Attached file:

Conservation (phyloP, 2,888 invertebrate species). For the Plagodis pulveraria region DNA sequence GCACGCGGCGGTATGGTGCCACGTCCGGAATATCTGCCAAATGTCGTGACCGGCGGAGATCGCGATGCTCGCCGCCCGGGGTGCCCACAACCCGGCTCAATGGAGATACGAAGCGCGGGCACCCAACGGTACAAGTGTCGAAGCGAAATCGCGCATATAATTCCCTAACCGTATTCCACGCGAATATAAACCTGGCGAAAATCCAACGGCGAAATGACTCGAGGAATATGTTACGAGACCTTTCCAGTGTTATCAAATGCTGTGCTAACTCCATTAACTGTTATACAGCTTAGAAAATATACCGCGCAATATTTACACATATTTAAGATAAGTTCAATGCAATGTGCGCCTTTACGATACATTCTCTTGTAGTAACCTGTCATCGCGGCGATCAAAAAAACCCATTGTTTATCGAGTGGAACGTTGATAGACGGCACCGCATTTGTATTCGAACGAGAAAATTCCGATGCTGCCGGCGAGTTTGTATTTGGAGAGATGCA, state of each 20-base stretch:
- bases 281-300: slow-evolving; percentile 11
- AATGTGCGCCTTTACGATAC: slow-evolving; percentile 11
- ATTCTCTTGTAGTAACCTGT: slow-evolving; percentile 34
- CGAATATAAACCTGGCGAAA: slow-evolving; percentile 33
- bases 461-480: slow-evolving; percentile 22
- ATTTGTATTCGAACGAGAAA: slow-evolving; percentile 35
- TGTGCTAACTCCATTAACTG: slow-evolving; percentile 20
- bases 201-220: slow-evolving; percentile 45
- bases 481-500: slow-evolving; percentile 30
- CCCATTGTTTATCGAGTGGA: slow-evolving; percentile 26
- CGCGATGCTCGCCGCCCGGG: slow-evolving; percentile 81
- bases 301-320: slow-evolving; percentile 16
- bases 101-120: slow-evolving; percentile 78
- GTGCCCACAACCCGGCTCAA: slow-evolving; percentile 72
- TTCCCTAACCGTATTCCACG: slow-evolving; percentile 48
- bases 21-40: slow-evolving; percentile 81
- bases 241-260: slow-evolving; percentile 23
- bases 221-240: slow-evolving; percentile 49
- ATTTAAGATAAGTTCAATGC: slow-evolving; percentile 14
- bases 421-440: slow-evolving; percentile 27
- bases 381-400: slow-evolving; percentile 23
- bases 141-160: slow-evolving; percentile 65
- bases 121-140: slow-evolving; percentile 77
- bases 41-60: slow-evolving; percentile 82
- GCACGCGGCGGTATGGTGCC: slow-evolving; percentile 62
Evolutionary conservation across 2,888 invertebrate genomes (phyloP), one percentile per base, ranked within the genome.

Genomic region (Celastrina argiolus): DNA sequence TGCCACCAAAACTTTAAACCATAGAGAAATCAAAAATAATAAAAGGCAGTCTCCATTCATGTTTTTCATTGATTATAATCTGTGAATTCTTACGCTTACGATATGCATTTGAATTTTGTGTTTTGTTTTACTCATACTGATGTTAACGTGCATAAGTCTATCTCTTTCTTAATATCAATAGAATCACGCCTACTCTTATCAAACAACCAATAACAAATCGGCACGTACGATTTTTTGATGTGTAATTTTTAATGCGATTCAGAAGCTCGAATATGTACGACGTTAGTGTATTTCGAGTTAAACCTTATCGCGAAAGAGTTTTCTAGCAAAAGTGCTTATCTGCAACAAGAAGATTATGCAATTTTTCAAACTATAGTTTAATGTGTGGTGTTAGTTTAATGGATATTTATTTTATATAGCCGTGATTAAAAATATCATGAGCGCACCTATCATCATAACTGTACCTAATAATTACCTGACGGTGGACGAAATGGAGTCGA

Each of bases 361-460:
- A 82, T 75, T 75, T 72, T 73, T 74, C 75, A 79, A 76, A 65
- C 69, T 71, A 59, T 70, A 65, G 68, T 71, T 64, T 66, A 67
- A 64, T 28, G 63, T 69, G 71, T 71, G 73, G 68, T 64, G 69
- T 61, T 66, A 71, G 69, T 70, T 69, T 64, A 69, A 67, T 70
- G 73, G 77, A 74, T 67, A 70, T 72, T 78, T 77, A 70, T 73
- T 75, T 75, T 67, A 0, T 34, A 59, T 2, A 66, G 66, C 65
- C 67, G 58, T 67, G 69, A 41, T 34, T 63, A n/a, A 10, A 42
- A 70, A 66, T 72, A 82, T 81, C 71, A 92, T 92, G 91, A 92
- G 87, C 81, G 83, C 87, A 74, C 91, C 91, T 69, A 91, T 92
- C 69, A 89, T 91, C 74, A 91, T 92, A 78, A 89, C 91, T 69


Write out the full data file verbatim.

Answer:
Conservation (phyloP, 2,888 invertebrate species). For the Plagodis pulveraria region DNA sequence GCACGCGGCGGTATGGTGCCACGTCCGGAATATCTGCCAAATGTCGTGACCGGCGGAGATCGCGATGCTCGCCGCCCGGGGTGCCCACAACCCGGCTCAATGGAGATACGAAGCGCGGGCACCCAACGGTACAAGTGTCGAAGCGAAATCGCGCATATAATTCCCTAACCGTATTCCACGCGAATATAAACCTGGCGAAAATCCAACGGCGAAATGACTCGAGGAATATGTTACGAGACCTTTCCAGTGTTATCAAATGCTGTGCTAACTCCATTAACTGTTATACAGCTTAGAAAATATACCGCGCAATATTTACACATATTTAAGATAAGTTCAATGCAATGTGCGCCTTTACGATACATTCTCTTGTAGTAACCTGTCATCGCGGCGATCAAAAAAACCCATTGTTTATCGAGTGGAACGTTGATAGACGGCACCGCATTTGTATTCGAACGAGAAAATTCCGATGCTGCCGGCGAGTTTGTATTTGGAGAGATGCA, state of each 20-base stretch:
- bases 281-300: slow-evolving; percentile 11
- AATGTGCGCCTTTACGATAC: slow-evolving; percentile 11
- ATTCTCTTGTAGTAACCTGT: slow-evolving; percentile 34
- CGAATATAAACCTGGCGAAA: slow-evolving; percentile 33
- bases 461-480: slow-evolving; percentile 22
- ATTTGTATTCGAACGAGAAA: slow-evolving; percentile 35
- TGTGCTAACTCCATTAACTG: slow-evolving; percentile 20
- bases 201-220: slow-evolving; percentile 45
- bases 481-500: slow-evolving; percentile 30
- CCCATTGTTTATCGAGTGGA: slow-evolving; percentile 26
- CGCGATGCTCGCCGCCCGGG: slow-evolving; percentile 81
- bases 301-320: slow-evolving; percentile 16
- bases 101-120: slow-evolving; percentile 78
- GTGCCCACAACCCGGCTCAA: slow-evolving; percentile 72
- TTCCCTAACCGTATTCCACG: slow-evolving; percentile 48
- bases 21-40: slow-evolving; percentile 81
- bases 241-260: slow-evolving; percentile 23
- bases 221-240: slow-evolving; percentile 49
- ATTTAAGATAAGTTCAATGC: slow-evolving; percentile 14
- bases 421-440: slow-evolving; percentile 27
- bases 381-400: slow-evolving; percentile 23
- bases 141-160: slow-evolving; percentile 65
- bases 121-140: slow-evolving; percentile 77
- bases 41-60: slow-evolving; percentile 82
- GCACGCGGCGGTATGGTGCC: slow-evolving; percentile 62
Evolutionary conservation across 2,888 invertebrate genomes (phyloP), one percentile per base, ranked within the genome.

Genomic region (Celastrina argiolus): DNA sequence TGCCACCAAAACTTTAAACCATAGAGAAATCAAAAATAATAAAAGGCAGTCTCCATTCATGTTTTTCATTGATTATAATCTGTGAATTCTTACGCTTACGATATGCATTTGAATTTTGTGTTTTGTTTTACTCATACTGATGTTAACGTGCATAAGTCTATCTCTTTCTTAATATCAATAGAATCACGCCTACTCTTATCAAACAACCAATAACAAATCGGCACGTACGATTTTTTGATGTGTAATTTTTAATGCGATTCAGAAGCTCGAATATGTACGACGTTAGTGTATTTCGAGTTAAACCTTATCGCGAAAGAGTTTTCTAGCAAAAGTGCTTATCTGCAACAAGAAGATTATGCAATTTTTCAAACTATAGTTTAATGTGTGGTGTTAGTTTAATGGATATTTATTTTATATAGCCGTGATTAAAAATATCATGAGCGCACCTATCATCATAACTGTACCTAATAATTACCTGACGGTGGACGAAATGGAGTCGA

Each of bases 361-460:
- A 82, T 75, T 75, T 72, T 73, T 74, C 75, A 79, A 76, A 65
- C 69, T 71, A 59, T 70, A 65, G 68, T 71, T 64, T 66, A 67
- A 64, T 28, G 63, T 69, G 71, T 71, G 73, G 68, T 64, G 69
- T 61, T 66, A 71, G 69, T 70, T 69, T 64, A 69, A 67, T 70
- G 73, G 77, A 74, T 67, A 70, T 72, T 78, T 77, A 70, T 73
- T 75, T 75, T 67, A 0, T 34, A 59, T 2, A 66, G 66, C 65
- C 67, G 58, T 67, G 69, A 41, T 34, T 63, A n/a, A 10, A 42
- A 70, A 66, T 72, A 82, T 81, C 71, A 92, T 92, G 91, A 92
- G 87, C 81, G 83, C 87, A 74, C 91, C 91, T 69, A 91, T 92
- C 69, A 89, T 91, C 74, A 91, T 92, A 78, A 89, C 91, T 69